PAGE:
The main conceits of this method are interrelated and codependent:
- holistic thinking - focus on the entire play, not the individual components
- iteration - work in wide rough passes toward selective refinement
- momentum - due to the sheer complexity of animated filmmaking, a fairly quick accomplishment/fulfillment feedback loop is necessary to avoid burnout
What follows is an introduction to the general philosophy of the guerrilla filmmaking approach to my zero-budget animated short The Ballad of Sinister. This is concerned with production; pre-production has already taken place. That is, this presupposes that script and storyboard are airtight; scratch-track for dialog and editing of animatic are finished; timing is essentially locked. From the animatic, a Master Element List is derived; this is an attempt to list every individual model or effect on a shot-by-shot basis. The Master Element List should reveal groups of variant assets (rocks, trees) that can be organized into small libraries of "variants" for reuse in many shots. These, as well as "hero" objects and characters, should be the focus of phase 1.
The Phases of Production
1. The Modeling Blitz – This kicks off asset production. Rough out all key assets for use in the animatic sprint. Block out the major characters and props. Little or no textures; try to keep everything simple lambert shaders. Sets and set dressing are created as part of the next phase, but to allow that phase to keep momentum we do this first, creating a library of characters and major props to quickly populate our shots. Give yourself a time limit on this, or it could go on indefinitely.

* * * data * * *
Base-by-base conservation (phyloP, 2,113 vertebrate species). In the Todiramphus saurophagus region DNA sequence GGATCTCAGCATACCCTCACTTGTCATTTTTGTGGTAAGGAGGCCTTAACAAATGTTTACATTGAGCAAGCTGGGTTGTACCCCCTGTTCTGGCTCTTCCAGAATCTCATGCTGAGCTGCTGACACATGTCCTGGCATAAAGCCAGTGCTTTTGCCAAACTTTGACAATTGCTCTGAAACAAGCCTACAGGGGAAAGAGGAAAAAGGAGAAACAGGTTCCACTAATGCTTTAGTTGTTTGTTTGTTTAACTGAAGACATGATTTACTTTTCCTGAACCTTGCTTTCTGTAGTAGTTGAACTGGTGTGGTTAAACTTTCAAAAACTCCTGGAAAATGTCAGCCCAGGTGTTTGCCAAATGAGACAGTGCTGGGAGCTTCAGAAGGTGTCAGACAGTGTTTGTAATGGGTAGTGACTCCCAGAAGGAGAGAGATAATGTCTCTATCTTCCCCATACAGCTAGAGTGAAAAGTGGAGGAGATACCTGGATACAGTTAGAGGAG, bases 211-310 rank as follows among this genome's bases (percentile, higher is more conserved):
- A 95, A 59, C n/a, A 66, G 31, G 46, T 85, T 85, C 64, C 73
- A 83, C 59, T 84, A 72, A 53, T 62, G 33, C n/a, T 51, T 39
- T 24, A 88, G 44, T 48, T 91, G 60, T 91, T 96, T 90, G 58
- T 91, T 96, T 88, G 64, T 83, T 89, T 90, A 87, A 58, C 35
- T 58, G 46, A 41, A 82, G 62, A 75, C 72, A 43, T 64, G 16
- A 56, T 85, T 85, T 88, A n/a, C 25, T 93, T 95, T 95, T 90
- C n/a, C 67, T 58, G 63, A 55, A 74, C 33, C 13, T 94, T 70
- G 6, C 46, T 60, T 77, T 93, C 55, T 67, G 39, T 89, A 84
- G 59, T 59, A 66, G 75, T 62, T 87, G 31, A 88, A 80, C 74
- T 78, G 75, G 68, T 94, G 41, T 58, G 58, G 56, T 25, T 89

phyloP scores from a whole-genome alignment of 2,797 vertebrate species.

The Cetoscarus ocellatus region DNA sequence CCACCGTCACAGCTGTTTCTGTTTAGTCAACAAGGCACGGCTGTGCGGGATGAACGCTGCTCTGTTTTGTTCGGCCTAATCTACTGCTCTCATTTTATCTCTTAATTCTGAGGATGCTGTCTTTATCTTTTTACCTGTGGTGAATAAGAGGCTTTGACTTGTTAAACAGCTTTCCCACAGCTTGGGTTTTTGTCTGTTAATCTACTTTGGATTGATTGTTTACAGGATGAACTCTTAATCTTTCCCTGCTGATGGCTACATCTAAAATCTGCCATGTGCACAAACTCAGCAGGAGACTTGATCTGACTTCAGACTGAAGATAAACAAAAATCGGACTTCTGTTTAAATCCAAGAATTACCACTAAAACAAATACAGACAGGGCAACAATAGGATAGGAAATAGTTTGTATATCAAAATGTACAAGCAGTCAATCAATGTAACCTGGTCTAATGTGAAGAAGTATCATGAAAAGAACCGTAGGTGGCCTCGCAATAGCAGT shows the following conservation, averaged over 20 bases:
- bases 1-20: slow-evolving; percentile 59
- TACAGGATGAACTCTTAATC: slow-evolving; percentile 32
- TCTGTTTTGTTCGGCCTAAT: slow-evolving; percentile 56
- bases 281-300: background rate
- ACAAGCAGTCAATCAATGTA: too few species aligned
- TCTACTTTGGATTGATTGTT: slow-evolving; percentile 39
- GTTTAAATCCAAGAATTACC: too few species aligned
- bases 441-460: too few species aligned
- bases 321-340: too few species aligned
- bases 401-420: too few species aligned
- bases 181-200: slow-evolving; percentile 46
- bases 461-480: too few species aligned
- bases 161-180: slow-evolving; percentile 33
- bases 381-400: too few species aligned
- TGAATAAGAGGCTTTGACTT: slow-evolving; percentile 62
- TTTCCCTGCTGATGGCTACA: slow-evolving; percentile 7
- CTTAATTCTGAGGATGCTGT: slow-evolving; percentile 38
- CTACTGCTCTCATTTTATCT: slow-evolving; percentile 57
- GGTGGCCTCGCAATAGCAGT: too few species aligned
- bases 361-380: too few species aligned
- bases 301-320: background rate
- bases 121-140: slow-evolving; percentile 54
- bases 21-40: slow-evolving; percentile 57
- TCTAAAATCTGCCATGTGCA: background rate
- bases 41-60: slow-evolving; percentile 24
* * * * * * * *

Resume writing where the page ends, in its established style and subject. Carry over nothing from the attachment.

2. The Animatic Sprint – kicks off scene layout. Replace all storyboard frames with their likeness in 3D by any means necessary. Shortcuts will be invented, but you will be surprised what shortcuts end up being “good enough” for the final cut and save lots of time. Sets are built on the fly through a variety of techniques, even using the storyboard frame as a matte painting, separating it into layers placed on 2D proxy cards in 3D space. From these more refined mattes can be derived during the next phase. Each finished shot should end this phase with
- the soundtrack queued and imported into the shot
- the camera animation roughed out
- all animated objects in the scene blocked out, at least with proxy objects
- set defined with simple geometry (build on-the-fly from a camera POV)
- simple set dressing to set the mood
- simple lighting consisting of a keylight and a general ambiance provided by final gather or a GI-type rig of fill lights. Special lighting conditions can be roughed in (for silhouettes, etc)
- render settings set up for low-resolution sequence renders to generate work reel dailies
- sequence data folders set up. Shots within sequences can be individual Maya files or an entire sequence can be one Maya file with multiple cameras to switch between. A rough file referencing hierarchy is established.
3. Asset Refinement - successive phases of refinement are applied to scene assets and characters. The file referencing hierarchy allows for objects to be worked on in the context of a shot so that effort can be placed primarily on the camera-facing parts. During this process, a weekly “build” - a complete rendering of the work reel - should be processed and reviewed, to assess progress and motivate continuous refinement.
· Character development – characters are modeled, UV’d and rigged with careful attention to (nearly) quad-based geometry and proper surface deformation. Blend shapes are also modeled. R&D is done for special-case rigging challenges, such as long hair and loose cloth.